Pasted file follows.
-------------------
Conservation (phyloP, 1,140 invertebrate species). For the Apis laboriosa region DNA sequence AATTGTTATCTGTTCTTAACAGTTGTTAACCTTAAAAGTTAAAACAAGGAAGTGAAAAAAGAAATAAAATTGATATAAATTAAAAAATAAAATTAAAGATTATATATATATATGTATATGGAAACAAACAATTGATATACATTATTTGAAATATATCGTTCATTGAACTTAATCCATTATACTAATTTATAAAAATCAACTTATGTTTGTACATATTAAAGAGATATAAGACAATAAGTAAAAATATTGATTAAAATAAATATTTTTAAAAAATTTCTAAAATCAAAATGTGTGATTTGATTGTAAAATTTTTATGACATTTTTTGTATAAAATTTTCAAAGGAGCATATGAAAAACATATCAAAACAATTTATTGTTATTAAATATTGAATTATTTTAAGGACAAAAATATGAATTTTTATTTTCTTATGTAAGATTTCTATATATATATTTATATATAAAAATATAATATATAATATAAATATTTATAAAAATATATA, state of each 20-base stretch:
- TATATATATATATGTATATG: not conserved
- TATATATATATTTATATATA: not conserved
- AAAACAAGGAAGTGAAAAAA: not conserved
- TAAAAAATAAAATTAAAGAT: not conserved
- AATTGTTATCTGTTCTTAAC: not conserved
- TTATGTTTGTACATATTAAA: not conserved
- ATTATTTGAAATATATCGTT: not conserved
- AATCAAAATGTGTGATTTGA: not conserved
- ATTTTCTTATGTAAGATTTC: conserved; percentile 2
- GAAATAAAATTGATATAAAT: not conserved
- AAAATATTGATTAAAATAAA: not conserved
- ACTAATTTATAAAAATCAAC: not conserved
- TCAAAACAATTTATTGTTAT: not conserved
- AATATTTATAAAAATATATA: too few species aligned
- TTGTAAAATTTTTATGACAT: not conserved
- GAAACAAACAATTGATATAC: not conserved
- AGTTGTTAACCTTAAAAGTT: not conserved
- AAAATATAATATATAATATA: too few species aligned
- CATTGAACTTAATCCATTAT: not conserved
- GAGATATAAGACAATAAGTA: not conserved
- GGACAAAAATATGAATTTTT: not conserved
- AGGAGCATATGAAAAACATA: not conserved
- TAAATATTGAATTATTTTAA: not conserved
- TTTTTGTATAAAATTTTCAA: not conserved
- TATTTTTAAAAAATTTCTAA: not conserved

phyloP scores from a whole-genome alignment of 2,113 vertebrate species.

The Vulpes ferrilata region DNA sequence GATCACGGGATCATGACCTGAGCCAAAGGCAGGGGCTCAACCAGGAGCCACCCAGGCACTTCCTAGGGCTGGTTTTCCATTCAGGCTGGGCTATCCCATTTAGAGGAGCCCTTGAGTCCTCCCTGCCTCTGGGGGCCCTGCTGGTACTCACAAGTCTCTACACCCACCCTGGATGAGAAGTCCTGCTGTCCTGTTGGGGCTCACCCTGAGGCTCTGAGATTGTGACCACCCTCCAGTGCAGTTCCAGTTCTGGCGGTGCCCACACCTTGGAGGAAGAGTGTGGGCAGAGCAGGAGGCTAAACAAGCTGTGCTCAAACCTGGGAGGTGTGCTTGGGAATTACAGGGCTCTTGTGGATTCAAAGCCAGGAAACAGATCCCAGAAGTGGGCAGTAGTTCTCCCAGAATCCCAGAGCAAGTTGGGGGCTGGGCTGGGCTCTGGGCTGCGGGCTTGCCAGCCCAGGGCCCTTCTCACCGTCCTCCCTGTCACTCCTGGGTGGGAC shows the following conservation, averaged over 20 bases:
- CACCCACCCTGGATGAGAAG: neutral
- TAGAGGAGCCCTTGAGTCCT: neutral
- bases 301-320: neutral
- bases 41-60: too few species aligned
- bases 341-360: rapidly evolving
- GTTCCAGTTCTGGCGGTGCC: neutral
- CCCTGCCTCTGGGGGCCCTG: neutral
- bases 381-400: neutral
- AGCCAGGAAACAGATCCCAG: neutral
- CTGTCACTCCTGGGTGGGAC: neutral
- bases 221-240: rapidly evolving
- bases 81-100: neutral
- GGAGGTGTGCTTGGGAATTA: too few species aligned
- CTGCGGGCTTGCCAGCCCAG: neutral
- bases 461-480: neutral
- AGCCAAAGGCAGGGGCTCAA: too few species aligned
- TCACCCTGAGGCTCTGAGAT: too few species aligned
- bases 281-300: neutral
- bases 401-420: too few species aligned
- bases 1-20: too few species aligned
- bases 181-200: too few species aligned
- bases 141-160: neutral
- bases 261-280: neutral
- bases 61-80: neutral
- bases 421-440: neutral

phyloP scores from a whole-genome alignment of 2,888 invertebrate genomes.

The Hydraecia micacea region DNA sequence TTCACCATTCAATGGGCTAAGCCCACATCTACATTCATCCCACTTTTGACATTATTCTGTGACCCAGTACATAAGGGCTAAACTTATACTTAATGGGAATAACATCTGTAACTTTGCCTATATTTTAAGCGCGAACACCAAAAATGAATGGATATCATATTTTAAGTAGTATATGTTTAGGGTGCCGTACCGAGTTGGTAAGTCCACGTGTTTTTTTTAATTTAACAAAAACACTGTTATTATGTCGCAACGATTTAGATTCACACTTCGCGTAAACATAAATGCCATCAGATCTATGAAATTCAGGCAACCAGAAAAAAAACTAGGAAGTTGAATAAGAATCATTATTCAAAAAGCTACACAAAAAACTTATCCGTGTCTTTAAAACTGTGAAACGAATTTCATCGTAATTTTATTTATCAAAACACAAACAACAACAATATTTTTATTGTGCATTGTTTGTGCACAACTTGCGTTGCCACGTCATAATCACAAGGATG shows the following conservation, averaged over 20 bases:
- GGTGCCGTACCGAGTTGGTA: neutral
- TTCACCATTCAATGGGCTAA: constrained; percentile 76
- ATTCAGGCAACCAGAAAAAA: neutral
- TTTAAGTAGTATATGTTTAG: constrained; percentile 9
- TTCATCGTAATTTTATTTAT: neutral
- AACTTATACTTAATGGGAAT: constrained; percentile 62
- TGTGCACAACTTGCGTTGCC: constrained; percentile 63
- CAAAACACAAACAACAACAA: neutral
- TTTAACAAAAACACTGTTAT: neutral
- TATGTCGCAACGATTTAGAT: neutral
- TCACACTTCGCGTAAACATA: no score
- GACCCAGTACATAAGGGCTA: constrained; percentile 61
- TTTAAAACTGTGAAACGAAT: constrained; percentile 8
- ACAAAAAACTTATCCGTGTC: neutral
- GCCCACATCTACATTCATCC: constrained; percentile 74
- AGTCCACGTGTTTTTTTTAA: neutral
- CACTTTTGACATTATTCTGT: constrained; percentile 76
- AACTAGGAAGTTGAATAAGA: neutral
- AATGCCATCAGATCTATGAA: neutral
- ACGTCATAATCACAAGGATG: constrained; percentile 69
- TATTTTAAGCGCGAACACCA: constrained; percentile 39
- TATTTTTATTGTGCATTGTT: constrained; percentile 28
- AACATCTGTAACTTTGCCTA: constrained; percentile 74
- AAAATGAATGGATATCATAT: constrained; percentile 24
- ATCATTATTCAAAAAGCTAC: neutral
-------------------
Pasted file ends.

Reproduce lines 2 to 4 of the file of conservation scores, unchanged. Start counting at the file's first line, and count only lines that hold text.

- TATATATATATATGTATATG: not conserved
- TATATATATATTTATATATA: not conserved
- AAAACAAGGAAGTGAAAAAA: not conserved